Cavaliers & Roundheads: The English Civil War, 1642-1649
C. Scribner's Sons
, 1993 - History
- 337 pages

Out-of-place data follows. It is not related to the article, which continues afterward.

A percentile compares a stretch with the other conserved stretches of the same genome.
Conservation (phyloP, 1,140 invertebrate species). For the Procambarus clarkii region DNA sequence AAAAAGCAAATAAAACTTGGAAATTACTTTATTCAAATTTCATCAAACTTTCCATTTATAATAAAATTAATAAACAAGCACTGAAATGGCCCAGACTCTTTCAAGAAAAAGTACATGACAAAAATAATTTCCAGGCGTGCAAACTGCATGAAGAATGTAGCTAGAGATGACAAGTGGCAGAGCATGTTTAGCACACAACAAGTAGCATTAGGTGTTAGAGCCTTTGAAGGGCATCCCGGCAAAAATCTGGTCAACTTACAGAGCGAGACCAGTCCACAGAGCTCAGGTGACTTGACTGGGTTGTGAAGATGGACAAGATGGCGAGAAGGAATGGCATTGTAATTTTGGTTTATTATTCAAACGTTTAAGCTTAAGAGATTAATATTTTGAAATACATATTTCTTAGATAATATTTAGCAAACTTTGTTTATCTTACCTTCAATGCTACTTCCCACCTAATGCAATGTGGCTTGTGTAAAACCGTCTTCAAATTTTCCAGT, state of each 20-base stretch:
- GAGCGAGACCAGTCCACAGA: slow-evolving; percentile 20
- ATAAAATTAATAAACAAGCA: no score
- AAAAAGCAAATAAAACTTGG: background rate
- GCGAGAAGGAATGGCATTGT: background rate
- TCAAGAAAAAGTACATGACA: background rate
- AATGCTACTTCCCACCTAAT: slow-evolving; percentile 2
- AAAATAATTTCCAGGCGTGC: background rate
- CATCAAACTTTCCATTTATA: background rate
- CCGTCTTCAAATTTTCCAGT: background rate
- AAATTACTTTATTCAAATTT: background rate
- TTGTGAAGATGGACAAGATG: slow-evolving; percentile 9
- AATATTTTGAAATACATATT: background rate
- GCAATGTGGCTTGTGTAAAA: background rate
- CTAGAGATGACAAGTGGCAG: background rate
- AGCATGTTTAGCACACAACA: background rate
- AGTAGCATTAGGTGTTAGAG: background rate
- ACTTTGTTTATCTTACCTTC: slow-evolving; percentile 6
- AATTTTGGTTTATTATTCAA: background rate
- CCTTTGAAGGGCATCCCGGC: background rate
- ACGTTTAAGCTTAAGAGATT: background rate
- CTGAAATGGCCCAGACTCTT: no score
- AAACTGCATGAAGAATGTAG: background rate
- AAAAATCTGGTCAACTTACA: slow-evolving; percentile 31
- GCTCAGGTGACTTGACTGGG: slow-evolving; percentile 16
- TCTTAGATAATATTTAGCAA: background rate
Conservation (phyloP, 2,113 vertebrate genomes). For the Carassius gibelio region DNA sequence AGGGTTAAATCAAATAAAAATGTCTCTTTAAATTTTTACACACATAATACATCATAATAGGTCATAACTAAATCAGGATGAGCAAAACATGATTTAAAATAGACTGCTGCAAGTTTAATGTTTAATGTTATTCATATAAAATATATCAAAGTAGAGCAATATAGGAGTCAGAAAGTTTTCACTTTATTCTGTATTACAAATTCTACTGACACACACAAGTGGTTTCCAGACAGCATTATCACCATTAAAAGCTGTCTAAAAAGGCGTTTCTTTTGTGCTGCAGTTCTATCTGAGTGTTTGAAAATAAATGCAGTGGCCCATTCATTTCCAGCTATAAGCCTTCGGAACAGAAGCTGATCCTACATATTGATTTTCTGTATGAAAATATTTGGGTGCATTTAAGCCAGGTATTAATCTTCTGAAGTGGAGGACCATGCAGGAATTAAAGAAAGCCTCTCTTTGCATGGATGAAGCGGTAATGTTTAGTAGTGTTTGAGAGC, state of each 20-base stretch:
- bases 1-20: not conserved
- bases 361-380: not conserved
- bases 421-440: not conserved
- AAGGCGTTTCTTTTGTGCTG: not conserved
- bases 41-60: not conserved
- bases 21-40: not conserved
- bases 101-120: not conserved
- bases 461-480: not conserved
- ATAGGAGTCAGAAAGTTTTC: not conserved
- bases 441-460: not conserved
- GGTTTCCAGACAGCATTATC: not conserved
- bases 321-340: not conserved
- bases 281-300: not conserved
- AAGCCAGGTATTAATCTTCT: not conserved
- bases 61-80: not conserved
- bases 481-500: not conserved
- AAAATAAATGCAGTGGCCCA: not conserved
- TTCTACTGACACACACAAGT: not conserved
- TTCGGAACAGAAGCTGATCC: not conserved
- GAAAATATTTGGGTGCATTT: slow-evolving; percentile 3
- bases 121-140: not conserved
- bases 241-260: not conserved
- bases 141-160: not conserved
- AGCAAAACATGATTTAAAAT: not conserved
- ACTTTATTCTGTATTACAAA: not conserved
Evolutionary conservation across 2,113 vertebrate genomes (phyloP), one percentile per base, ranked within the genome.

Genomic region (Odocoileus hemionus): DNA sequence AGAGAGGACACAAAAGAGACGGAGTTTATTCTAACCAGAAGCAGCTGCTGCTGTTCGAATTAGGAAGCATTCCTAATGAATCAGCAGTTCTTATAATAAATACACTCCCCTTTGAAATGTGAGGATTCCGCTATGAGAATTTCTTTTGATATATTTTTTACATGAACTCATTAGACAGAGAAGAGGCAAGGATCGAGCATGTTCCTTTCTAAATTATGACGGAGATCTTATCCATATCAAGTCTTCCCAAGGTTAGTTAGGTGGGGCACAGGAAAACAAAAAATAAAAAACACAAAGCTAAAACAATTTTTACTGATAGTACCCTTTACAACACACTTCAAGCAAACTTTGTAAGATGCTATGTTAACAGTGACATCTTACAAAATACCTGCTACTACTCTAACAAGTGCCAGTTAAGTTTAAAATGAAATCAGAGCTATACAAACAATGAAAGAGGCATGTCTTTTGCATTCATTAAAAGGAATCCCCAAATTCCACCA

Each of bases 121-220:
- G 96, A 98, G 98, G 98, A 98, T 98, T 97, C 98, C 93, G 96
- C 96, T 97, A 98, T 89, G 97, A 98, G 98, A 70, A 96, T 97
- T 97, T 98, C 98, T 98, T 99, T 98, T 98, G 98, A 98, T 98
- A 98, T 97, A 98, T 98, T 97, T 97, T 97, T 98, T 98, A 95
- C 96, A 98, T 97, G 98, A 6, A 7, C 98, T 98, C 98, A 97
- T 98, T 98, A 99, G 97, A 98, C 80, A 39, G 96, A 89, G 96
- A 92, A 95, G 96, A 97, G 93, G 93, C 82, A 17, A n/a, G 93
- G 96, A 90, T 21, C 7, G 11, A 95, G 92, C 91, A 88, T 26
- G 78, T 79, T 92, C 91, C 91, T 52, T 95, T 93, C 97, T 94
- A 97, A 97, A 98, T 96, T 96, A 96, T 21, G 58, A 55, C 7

In a field in Nottingham in the summer of 1642, King Charles I watched his standard being raised in a high wind and driving rain. For six years thereafter, England was rent by civil war. "Whole counties became desperate," in the words of a Suffolk gentleman. Families and friends were bitterly divided as men left home to fight for King or Parliament. Castles and towns, which a year before had been "scenes of happiness and plenty," were besieged and attacked. Houses were plundered, churches and cathedrals desecrated. Savage battles were fought; and, as once-peaceful villages were overrun by hungry troops, so-called Clubmen seized arms to defend against one side or the other. Some 200,000 lives were lost, many from plague in strife-torn towns - and the king himself was beheaded on January 30, 1649. A social as well as a military history that vividly re-creates these scenes of war in England 350 years ago, Cavaliers and Roundheads is enlivened by astute and revealing character sketches, not only of the leading participants - the slight, sad, obstinate King; his dashing, ruthless nephew, Prince Rupert; the toweringly forceful and slovenly Oliver Cromwell - but also such half-forgotten characters as Sir Arthur Aston, the brutal, detested governor of Oxford whose brains were beaten out of his skull with his wooden leg; the fat French wife of the Earl of Derby, bravely defying her husband's enemies as cannon balls thudded into the walls of Lathom House; Abigail Penington, the Lady Mayoress, marching out with other City ladies and the fishwives of Billingsgate to work on London's fortifications. Making skillful use of numerous contemporary accounts as well as the fruits of modern scholarship, Christopher Hibbert once again demonstrates his mastery of narrative history.